The results of this study suggest that 25 mg oestradiol implants may be as effective as 50 mg implants in con-trolling climacteric symptoms. Our findings correlate with those of Owen et al.13 whose findings suggested that 25 mg oestradiol implants provided adequate symptom relief of the climacteric syndrome. Our study demonstrates that the duration of symptom control also appears to be the same in both 50 mg and 25 mg dosages, despite a less significant initial suppression of follicle stimulating hormone levels and a more marked decline in the serum oestradiol levels in the fifth and sixth months after hormone implantation, recorded in women who received a dosage of 25 mg. No adverse experiences, other than return of climacteric symptoms, were observed in either treatment group.

There have been no previous studies using the crystalline form of 17β oestradiol, but earlier work utilising the amorphous preparations has been reported. Higher dose oestradiol implants have also demonstrated the dose response effect of oestradiol implants on follicle stimulating hormone and oestradiol levels. Thom et al15 reported on the hormonal profiles in women receiving subcutaneous hormone implants varying from 50 mg to 100 mg oestradiol with or without testosterone. Suppression of follicle stimulating hormone was noted within two weeks of using the 100 mg pellet and persisted for seven months. Serum oestradiol level showed considerable elevation which also persisted for seven months. With the 50 mg implant, a similar but less dralevels began to decrease after four months. As with our study, symptom control was of similar duration in both groups.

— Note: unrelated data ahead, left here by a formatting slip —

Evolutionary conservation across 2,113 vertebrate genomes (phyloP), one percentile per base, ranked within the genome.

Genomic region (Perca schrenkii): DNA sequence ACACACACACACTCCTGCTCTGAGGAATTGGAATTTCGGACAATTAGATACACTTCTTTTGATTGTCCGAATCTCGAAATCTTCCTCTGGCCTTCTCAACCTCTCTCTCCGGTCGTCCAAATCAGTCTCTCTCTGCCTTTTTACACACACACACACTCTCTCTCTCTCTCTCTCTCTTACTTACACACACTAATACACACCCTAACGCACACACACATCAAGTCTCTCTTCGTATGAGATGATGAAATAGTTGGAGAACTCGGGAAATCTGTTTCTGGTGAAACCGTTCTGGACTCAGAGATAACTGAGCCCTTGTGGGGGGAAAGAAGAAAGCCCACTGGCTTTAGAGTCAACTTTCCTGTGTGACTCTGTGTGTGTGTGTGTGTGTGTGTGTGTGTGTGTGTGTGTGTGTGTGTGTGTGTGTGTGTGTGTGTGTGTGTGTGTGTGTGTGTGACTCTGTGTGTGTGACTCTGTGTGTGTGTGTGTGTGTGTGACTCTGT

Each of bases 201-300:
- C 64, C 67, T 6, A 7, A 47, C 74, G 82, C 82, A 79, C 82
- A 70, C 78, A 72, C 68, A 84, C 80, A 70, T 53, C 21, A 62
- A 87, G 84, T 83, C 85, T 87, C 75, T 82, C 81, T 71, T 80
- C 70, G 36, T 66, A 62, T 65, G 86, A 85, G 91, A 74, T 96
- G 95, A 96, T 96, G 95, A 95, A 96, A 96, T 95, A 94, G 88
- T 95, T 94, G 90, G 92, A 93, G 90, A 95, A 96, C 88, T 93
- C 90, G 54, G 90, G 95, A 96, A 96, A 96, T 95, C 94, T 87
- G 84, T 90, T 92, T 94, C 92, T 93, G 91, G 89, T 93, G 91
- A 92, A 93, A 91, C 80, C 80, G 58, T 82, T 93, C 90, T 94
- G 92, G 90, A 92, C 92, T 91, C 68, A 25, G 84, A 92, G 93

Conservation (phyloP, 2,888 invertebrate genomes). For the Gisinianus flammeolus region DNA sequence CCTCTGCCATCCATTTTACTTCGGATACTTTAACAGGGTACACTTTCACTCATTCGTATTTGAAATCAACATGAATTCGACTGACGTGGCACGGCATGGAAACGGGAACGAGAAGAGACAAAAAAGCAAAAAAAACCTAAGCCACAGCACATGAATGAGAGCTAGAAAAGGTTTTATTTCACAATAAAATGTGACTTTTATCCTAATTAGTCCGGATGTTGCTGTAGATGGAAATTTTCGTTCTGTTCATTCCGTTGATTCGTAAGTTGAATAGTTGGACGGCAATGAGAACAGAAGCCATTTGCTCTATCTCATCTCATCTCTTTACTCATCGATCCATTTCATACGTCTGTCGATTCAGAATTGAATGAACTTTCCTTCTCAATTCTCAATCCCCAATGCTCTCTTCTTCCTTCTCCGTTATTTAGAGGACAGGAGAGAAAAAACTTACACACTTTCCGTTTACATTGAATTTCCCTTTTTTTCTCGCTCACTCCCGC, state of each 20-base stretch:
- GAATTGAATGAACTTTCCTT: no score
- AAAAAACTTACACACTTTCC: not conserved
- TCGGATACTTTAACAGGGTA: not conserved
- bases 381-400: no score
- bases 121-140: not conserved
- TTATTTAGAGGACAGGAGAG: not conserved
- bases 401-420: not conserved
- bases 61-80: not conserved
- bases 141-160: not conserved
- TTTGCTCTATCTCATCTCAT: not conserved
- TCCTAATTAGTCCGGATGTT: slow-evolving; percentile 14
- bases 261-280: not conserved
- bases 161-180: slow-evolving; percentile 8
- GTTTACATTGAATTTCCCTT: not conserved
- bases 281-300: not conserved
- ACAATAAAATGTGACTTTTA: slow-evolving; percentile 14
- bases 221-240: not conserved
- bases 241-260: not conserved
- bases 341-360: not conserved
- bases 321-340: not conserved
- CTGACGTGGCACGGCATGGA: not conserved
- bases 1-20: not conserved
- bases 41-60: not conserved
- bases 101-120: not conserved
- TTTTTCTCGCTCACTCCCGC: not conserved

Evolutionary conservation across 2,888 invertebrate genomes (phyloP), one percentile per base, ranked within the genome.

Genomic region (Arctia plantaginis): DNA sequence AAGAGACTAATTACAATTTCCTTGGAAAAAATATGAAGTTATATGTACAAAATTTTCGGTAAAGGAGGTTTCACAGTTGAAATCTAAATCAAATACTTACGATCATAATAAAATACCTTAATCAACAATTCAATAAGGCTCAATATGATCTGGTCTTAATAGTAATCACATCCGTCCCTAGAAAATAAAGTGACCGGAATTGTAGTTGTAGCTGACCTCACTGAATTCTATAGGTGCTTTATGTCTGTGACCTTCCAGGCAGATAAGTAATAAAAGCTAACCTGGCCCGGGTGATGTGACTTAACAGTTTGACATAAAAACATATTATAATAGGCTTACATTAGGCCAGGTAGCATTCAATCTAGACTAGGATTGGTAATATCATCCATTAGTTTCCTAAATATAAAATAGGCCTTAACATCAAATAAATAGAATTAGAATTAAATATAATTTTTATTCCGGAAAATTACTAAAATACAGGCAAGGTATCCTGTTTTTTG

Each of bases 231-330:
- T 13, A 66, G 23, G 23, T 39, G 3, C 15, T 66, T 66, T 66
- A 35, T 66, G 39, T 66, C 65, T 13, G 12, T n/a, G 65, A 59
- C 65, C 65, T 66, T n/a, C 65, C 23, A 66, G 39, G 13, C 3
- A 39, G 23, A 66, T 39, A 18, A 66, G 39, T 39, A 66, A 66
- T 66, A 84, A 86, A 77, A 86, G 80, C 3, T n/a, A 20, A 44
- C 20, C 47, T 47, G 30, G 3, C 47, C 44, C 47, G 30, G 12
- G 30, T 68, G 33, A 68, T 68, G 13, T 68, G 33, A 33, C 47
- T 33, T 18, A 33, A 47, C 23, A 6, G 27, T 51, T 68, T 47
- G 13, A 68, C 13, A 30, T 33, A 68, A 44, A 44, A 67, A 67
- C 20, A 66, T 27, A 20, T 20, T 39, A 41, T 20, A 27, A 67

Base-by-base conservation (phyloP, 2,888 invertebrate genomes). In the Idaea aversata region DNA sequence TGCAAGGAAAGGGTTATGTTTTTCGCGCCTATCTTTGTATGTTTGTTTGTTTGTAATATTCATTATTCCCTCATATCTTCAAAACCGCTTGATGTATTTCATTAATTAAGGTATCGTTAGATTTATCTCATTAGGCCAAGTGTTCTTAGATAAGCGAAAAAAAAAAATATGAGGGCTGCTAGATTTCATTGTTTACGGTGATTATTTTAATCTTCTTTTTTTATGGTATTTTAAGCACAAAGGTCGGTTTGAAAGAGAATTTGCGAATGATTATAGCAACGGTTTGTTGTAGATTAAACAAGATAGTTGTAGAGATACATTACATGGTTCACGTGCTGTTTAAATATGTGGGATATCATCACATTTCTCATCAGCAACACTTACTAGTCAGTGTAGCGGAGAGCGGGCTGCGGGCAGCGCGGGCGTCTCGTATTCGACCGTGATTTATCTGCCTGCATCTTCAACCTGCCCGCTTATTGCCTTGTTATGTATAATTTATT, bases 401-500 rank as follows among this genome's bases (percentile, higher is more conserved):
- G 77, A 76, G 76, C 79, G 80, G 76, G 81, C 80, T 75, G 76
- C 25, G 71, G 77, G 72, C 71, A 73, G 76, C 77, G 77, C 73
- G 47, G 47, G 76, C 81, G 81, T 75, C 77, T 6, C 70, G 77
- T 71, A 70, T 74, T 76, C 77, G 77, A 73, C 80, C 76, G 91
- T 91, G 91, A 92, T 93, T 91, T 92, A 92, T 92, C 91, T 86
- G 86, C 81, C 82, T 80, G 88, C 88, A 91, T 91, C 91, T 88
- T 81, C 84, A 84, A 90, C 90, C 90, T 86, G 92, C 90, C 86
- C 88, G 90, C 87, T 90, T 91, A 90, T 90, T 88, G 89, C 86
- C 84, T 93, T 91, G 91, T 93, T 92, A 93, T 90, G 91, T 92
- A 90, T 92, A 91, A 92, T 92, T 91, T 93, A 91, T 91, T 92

Our findings suggest that for most menopausal women, a relatively low serum oestradiol level is required for climacteric symptom control. The 25 mg implant dosage produces an oestradiol level which exceeds this threshold, even towards the end of the six- month treatment period. However, it was our impression that higher oestradiol levels resulted in better symptom control in some women with more resistant symptoms, suggesting some inter-individual variation in the symptom response threshold. Nonetheless, these data suggest that the ‘default’ dose should be 25 mg for symptom control.